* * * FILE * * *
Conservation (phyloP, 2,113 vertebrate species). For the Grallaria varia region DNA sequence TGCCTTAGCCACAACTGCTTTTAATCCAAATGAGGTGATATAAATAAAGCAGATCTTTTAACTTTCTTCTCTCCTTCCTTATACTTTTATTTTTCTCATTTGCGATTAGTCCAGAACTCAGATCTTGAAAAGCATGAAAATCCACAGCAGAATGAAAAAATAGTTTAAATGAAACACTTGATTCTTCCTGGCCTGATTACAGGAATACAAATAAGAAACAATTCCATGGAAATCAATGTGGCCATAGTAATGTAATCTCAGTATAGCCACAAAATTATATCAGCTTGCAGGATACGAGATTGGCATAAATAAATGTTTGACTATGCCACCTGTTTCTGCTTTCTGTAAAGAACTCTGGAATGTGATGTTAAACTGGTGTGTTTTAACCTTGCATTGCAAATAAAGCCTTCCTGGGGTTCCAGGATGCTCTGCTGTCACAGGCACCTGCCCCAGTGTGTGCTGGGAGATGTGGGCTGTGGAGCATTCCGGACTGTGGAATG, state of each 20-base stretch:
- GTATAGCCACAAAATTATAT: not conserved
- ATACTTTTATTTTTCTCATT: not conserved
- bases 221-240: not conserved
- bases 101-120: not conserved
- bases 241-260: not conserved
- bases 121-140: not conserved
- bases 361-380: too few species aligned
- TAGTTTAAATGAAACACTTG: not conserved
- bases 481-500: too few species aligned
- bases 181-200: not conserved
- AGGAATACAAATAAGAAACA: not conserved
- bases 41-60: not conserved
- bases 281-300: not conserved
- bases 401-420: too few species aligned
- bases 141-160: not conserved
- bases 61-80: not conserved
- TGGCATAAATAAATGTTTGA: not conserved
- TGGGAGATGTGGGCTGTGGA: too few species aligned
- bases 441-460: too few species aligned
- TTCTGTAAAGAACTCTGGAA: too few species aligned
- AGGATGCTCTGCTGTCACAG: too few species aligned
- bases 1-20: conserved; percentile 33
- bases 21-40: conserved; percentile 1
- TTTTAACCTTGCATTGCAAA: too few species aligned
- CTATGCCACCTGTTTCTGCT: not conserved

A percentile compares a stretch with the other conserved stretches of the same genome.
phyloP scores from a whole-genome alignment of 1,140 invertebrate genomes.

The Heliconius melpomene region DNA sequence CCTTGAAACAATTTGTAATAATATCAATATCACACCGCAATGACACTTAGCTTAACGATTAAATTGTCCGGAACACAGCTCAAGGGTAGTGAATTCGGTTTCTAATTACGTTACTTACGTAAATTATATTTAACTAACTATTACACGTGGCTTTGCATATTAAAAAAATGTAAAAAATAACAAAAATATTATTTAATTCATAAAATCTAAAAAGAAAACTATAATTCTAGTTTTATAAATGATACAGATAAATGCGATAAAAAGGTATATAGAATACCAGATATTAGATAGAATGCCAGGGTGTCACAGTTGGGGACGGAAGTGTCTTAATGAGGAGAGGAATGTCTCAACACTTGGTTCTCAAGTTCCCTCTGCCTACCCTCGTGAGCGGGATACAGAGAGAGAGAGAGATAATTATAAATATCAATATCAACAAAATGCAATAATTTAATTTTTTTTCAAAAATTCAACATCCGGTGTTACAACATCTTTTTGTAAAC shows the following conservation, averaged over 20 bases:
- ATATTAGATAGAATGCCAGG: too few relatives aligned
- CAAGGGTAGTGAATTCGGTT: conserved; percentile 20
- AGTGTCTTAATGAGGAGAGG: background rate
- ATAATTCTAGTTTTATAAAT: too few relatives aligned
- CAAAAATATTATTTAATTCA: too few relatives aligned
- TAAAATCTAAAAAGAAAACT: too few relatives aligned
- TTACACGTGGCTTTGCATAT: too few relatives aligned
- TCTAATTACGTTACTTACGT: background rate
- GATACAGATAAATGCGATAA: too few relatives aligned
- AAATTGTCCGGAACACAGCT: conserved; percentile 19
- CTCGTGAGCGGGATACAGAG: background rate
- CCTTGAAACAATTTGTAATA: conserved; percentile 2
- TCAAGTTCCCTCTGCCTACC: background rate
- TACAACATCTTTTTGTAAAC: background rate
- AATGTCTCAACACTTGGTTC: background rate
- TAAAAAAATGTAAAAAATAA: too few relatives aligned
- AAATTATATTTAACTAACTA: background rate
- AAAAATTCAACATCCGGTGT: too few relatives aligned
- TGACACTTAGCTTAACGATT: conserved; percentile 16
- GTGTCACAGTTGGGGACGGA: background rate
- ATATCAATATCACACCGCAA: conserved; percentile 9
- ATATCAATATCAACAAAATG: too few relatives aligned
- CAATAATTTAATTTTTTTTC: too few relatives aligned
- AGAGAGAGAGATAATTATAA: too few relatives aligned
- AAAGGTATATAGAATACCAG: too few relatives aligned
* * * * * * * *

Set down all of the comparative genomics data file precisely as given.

Conservation (phyloP, 2,113 vertebrate species). For the Grallaria varia region DNA sequence TGCCTTAGCCACAACTGCTTTTAATCCAAATGAGGTGATATAAATAAAGCAGATCTTTTAACTTTCTTCTCTCCTTCCTTATACTTTTATTTTTCTCATTTGCGATTAGTCCAGAACTCAGATCTTGAAAAGCATGAAAATCCACAGCAGAATGAAAAAATAGTTTAAATGAAACACTTGATTCTTCCTGGCCTGATTACAGGAATACAAATAAGAAACAATTCCATGGAAATCAATGTGGCCATAGTAATGTAATCTCAGTATAGCCACAAAATTATATCAGCTTGCAGGATACGAGATTGGCATAAATAAATGTTTGACTATGCCACCTGTTTCTGCTTTCTGTAAAGAACTCTGGAATGTGATGTTAAACTGGTGTGTTTTAACCTTGCATTGCAAATAAAGCCTTCCTGGGGTTCCAGGATGCTCTGCTGTCACAGGCACCTGCCCCAGTGTGTGCTGGGAGATGTGGGCTGTGGAGCATTCCGGACTGTGGAATG, state of each 20-base stretch:
- GTATAGCCACAAAATTATAT: not conserved
- ATACTTTTATTTTTCTCATT: not conserved
- bases 221-240: not conserved
- bases 101-120: not conserved
- bases 241-260: not conserved
- bases 121-140: not conserved
- bases 361-380: too few species aligned
- TAGTTTAAATGAAACACTTG: not conserved
- bases 481-500: too few species aligned
- bases 181-200: not conserved
- AGGAATACAAATAAGAAACA: not conserved
- bases 41-60: not conserved
- bases 281-300: not conserved
- bases 401-420: too few species aligned
- bases 141-160: not conserved
- bases 61-80: not conserved
- TGGCATAAATAAATGTTTGA: not conserved
- TGGGAGATGTGGGCTGTGGA: too few species aligned
- bases 441-460: too few species aligned
- TTCTGTAAAGAACTCTGGAA: too few species aligned
- AGGATGCTCTGCTGTCACAG: too few species aligned
- bases 1-20: conserved; percentile 33
- bases 21-40: conserved; percentile 1
- TTTTAACCTTGCATTGCAAA: too few species aligned
- CTATGCCACCTGTTTCTGCT: not conserved

A percentile compares a stretch with the other conserved stretches of the same genome.
phyloP scores from a whole-genome alignment of 1,140 invertebrate genomes.

The Heliconius melpomene region DNA sequence CCTTGAAACAATTTGTAATAATATCAATATCACACCGCAATGACACTTAGCTTAACGATTAAATTGTCCGGAACACAGCTCAAGGGTAGTGAATTCGGTTTCTAATTACGTTACTTACGTAAATTATATTTAACTAACTATTACACGTGGCTTTGCATATTAAAAAAATGTAAAAAATAACAAAAATATTATTTAATTCATAAAATCTAAAAAGAAAACTATAATTCTAGTTTTATAAATGATACAGATAAATGCGATAAAAAGGTATATAGAATACCAGATATTAGATAGAATGCCAGGGTGTCACAGTTGGGGACGGAAGTGTCTTAATGAGGAGAGGAATGTCTCAACACTTGGTTCTCAAGTTCCCTCTGCCTACCCTCGTGAGCGGGATACAGAGAGAGAGAGAGATAATTATAAATATCAATATCAACAAAATGCAATAATTTAATTTTTTTTCAAAAATTCAACATCCGGTGTTACAACATCTTTTTGTAAAC shows the following conservation, averaged over 20 bases:
- ATATTAGATAGAATGCCAGG: too few relatives aligned
- CAAGGGTAGTGAATTCGGTT: conserved; percentile 20
- AGTGTCTTAATGAGGAGAGG: background rate
- ATAATTCTAGTTTTATAAAT: too few relatives aligned
- CAAAAATATTATTTAATTCA: too few relatives aligned
- TAAAATCTAAAAAGAAAACT: too few relatives aligned
- TTACACGTGGCTTTGCATAT: too few relatives aligned
- TCTAATTACGTTACTTACGT: background rate
- GATACAGATAAATGCGATAA: too few relatives aligned
- AAATTGTCCGGAACACAGCT: conserved; percentile 19
- CTCGTGAGCGGGATACAGAG: background rate
- CCTTGAAACAATTTGTAATA: conserved; percentile 2
- TCAAGTTCCCTCTGCCTACC: background rate
- TACAACATCTTTTTGTAAAC: background rate
- AATGTCTCAACACTTGGTTC: background rate
- TAAAAAAATGTAAAAAATAA: too few relatives aligned
- AAATTATATTTAACTAACTA: background rate
- AAAAATTCAACATCCGGTGT: too few relatives aligned
- TGACACTTAGCTTAACGATT: conserved; percentile 16
- GTGTCACAGTTGGGGACGGA: background rate
- ATATCAATATCACACCGCAA: conserved; percentile 9
- ATATCAATATCAACAAAATG: too few relatives aligned
- CAATAATTTAATTTTTTTTC: too few relatives aligned
- AGAGAGAGAGATAATTATAA: too few relatives aligned
- AAAGGTATATAGAATACCAG: too few relatives aligned